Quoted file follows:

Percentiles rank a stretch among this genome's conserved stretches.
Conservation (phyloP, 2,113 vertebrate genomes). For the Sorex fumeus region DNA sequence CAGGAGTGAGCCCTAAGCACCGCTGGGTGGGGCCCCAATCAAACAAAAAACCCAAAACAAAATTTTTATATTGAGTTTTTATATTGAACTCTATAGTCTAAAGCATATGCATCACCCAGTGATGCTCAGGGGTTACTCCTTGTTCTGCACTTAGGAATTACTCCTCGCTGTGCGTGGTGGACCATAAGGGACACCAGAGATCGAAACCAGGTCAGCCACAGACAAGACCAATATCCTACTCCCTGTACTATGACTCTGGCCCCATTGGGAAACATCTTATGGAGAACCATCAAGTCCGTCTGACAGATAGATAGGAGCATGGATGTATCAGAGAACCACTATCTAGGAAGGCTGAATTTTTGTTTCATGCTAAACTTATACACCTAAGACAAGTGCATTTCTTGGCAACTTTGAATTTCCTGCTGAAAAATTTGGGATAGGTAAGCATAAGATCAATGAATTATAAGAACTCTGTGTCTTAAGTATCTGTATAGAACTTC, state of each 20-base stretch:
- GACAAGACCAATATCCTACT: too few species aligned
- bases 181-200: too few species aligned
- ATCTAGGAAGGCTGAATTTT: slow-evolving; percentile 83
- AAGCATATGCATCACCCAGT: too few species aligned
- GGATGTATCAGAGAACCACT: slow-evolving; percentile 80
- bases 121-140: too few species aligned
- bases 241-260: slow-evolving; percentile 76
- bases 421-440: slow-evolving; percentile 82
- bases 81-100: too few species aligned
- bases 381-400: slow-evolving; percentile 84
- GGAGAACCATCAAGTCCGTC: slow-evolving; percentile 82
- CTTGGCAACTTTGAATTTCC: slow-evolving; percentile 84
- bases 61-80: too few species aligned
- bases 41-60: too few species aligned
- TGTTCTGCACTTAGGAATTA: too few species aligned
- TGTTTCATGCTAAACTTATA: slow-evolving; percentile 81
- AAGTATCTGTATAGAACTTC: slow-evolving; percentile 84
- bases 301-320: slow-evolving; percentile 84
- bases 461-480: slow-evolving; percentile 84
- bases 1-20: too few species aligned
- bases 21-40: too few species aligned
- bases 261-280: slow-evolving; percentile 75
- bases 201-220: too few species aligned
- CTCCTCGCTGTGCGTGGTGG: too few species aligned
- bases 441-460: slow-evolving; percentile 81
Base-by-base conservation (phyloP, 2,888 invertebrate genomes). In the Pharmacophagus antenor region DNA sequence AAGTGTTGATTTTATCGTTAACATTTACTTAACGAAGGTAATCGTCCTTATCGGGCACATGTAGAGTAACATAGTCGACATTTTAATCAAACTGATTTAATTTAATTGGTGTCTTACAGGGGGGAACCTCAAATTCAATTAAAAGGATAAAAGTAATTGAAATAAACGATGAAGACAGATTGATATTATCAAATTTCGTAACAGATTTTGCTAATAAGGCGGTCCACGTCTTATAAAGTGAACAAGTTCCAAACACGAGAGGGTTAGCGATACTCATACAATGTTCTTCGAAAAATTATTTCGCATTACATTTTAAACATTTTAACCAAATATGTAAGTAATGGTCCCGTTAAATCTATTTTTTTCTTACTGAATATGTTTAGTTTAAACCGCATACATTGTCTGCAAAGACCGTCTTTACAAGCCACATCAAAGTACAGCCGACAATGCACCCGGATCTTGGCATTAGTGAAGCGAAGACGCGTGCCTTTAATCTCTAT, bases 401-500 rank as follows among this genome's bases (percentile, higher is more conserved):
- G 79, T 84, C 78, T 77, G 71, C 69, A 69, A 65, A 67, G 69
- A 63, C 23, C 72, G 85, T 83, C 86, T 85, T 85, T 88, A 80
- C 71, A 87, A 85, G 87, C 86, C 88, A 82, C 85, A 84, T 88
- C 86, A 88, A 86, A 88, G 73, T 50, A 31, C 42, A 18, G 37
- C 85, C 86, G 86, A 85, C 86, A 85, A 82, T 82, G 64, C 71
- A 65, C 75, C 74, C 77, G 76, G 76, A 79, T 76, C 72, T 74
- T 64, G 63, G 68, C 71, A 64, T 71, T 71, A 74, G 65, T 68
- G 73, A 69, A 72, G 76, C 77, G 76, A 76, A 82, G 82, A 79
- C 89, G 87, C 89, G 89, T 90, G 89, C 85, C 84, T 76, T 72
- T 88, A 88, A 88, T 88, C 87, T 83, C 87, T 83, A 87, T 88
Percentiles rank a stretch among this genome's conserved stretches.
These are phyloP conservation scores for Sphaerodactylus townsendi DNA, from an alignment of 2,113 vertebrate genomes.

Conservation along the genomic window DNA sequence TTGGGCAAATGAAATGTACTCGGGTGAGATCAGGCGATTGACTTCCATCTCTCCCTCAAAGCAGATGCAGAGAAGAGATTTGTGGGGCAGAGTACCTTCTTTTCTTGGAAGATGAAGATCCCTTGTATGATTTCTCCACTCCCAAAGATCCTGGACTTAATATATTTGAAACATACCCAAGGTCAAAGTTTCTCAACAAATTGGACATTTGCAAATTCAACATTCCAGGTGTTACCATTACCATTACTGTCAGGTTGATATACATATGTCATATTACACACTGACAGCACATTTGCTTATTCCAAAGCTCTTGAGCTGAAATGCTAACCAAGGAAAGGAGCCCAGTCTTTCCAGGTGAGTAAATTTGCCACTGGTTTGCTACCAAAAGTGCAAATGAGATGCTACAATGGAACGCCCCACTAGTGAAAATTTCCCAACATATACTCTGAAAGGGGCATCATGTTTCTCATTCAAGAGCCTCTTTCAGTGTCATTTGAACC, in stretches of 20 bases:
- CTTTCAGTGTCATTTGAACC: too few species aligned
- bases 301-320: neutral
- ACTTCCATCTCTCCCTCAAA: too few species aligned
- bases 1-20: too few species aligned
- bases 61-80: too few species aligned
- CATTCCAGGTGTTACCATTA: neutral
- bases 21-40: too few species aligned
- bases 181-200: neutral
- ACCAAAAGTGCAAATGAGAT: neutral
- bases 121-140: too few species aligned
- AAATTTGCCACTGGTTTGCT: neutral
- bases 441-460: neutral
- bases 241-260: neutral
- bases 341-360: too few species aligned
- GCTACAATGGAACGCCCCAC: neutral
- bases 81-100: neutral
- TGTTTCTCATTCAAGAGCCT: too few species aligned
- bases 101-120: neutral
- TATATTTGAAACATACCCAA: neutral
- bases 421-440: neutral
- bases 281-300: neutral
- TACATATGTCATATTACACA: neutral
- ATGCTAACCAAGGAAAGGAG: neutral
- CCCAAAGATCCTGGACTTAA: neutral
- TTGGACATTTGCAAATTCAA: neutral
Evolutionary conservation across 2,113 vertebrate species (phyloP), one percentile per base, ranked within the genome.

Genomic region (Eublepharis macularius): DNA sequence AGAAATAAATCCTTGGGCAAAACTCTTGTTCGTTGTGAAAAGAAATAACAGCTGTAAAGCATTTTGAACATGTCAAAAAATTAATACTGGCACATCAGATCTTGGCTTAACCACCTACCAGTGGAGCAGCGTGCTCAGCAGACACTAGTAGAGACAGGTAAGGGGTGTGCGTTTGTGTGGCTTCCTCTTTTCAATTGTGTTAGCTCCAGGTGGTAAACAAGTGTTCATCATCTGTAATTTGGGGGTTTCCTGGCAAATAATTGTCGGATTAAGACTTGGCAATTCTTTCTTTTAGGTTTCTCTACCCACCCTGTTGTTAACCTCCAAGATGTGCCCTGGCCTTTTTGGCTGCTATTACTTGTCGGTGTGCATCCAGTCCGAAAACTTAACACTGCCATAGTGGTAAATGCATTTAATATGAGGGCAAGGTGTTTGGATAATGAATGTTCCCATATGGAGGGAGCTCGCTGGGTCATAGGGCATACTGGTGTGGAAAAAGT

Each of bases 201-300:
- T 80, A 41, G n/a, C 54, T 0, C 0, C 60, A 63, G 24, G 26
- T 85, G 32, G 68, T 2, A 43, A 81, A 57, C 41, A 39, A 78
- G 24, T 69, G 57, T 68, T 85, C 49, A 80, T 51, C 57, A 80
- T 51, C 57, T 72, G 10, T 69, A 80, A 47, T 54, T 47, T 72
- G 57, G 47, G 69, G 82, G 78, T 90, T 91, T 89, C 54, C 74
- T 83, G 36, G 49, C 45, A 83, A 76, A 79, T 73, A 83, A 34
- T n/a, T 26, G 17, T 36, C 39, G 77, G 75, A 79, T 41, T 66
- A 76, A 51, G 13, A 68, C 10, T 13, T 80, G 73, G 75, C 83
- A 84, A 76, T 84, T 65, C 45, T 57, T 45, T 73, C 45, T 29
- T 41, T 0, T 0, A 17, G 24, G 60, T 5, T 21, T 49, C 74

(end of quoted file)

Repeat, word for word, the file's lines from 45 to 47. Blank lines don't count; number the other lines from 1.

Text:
- bases 1-20: too few species aligned
- bases 61-80: too few species aligned
- CATTCCAGGTGTTACCATTA: neutral